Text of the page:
The Full Wiki

Caravan: Wikis


Note: Many of our articles have direct quotes from sources you can cite, within the Wikipedia article! This article doesn't yet, but we're working on it! See more info or our list of citable articles.


From Wikipedia, the free encyclopedia

Caravan or caravans may refer to:



In music

In literature

In film


  • Caravanim, a trailer-type, pre-fab facility used as a living space, classroom, synagogue, or community center in Israel
  • Caravan (publishing), an Iranian Publishing House
  • Camel Caravan (1933-1954), radio show sponsored by Camel cigarettes
  • Caravanserai, a roadside inn catering to caravans

Source material

Up to date as of January 22, 2010
(Redirected to The Caravan article)

From Wikisource

The Caravan
by Clark Ashton Smith

My dreams are like a caravan that departed long ago, with tumult of intrepid banners and spears, and the clamour of bugles and brave, adventurous songs, to seek the horizons of perilous, unknown, barbaric lands and kingdoms immense and vaguely rumoured, with cities beautiful and opulent as the cities of Paradise, and deep, Edenic vales of palm and cinnamon and myrrh, lying beneath skies of primeval azure silence. For traffic in the realms of mystery and wonder, in the marts of scarce-imaginable cities, and metropoli a million leagues away, on the last horizon of romance, my dreams departed, as a caravan with its laden camels. Since then, the years are many, the days have flown as the flocks of southering swallow; unnumbered moons have multiplied in fugitive silver, uncounted suns in irretainable gold. But, alas, the caravan has not returned. Have the swirling sands engulfed them, on a noon of storm when the desert rose like the sea, and rolled its tawny billows on the walled gardens of the green and fragrant lands? Or perished they, devoured by the crimsom demons of thirst, and the ghouls and vultures? Or live they still, as captives in alien dungeons not to be ascertained, or held by a wizard spell in palaces demon-built, and cities baroque and splendid as the cities in a tale from the Thousand and One Nights?

PD-icon.svg This work is in the public domain in the United States because it was published before January 1, 1923. It may be copyrighted outside the U.S. (see Help:Public domain). Flag of the United States.svg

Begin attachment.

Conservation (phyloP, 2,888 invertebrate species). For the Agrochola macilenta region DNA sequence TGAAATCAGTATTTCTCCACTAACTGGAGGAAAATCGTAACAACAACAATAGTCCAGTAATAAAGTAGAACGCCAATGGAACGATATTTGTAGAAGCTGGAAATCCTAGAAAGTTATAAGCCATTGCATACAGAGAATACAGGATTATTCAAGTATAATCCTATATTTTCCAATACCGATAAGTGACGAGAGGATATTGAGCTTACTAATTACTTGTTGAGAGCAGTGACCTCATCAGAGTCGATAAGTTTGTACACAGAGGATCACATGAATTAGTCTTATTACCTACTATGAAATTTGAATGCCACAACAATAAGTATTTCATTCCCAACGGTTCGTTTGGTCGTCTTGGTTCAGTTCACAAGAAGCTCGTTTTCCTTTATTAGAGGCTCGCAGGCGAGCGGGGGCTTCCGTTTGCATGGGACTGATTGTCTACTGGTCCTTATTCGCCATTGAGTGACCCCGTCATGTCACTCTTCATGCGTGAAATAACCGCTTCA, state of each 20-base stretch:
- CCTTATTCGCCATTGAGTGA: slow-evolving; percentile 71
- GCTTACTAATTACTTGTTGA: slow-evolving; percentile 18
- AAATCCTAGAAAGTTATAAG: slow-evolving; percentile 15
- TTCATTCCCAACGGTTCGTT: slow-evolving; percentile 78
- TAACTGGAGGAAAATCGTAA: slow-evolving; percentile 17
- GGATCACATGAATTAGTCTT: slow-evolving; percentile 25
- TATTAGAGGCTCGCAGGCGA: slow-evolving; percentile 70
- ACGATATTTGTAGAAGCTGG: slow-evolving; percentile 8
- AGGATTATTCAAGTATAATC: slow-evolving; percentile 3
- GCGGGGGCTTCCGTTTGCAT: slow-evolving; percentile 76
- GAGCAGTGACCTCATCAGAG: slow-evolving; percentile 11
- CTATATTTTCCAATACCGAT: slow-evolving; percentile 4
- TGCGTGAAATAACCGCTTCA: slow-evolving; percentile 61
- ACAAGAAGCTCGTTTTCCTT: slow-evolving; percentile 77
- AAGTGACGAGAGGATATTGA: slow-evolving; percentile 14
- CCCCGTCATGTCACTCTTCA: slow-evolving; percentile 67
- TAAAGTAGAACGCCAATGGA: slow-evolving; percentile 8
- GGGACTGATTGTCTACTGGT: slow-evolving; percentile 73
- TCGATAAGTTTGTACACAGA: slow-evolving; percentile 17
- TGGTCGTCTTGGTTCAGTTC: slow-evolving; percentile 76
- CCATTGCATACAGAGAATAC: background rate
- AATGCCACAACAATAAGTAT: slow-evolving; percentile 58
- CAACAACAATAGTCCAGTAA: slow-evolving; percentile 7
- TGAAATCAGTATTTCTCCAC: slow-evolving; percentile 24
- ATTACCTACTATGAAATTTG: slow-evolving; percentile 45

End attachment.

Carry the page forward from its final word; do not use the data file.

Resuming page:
1911 encyclopedia

Up to date as of January 14, 2010
(Redirected to Database error article)

From LoveToKnow 1911

(There is currently no text in this page)

Bible wiki

Up to date as of January 23, 2010

From BibleWiki

A convoy of travelers or merchandise. As the commerce of the Israelites was chiefly inland trade, products from regions that were not contiguous were exchanged by means of caravans ("orḥah"). The most important highways connecting Asia with Africa, and the far East with Europe, traversed or touched Palestine; and along these highways the great caravans passed through the country. They were not, however, roads in the modern sense of the word, but beaten paths, as they still are to-day, little better than trails and impassable for vehicles. Hence the camel was the chief medium for transportation, as it still is the invaluable beast of burden of those regions, marching day after day from twelve to fourteen hours with a burden of three or four hundred pounds, and thus far surpassing the best horse in its capacity for work.

The Israelites took little part in this trading by caravan, for the commerce of the country itself lay chiefly in the hands of the Phenicians and Canaanites; while the extensive trade between the East and the Mediterranean and Egypt was carried on by the tribes of the desert, who made this their business, as they in part still do. Thus it was a Midianite caravan -- according to another source, an Ishmaelite -- that, coming from the land east of the Jordan, carried Joseph to Egypt (Gen 37:25ff). The Dedanim -- the inhabitants of the land of Teman and of Sheba -- are also mentioned as leaders of caravans (Isa 21:13, Isa 60:6; Job 6:19). It seems that the kings of Israel levied, at least at times, a toll upon these caravans passing through their country (1 Kg 10:15). See also Commerce.

This entry includes text from the Jewish Encyclopedia, 1906.
Facts about CaravanRDF feed


Got something to say? Make a comment.
Your name
Your email address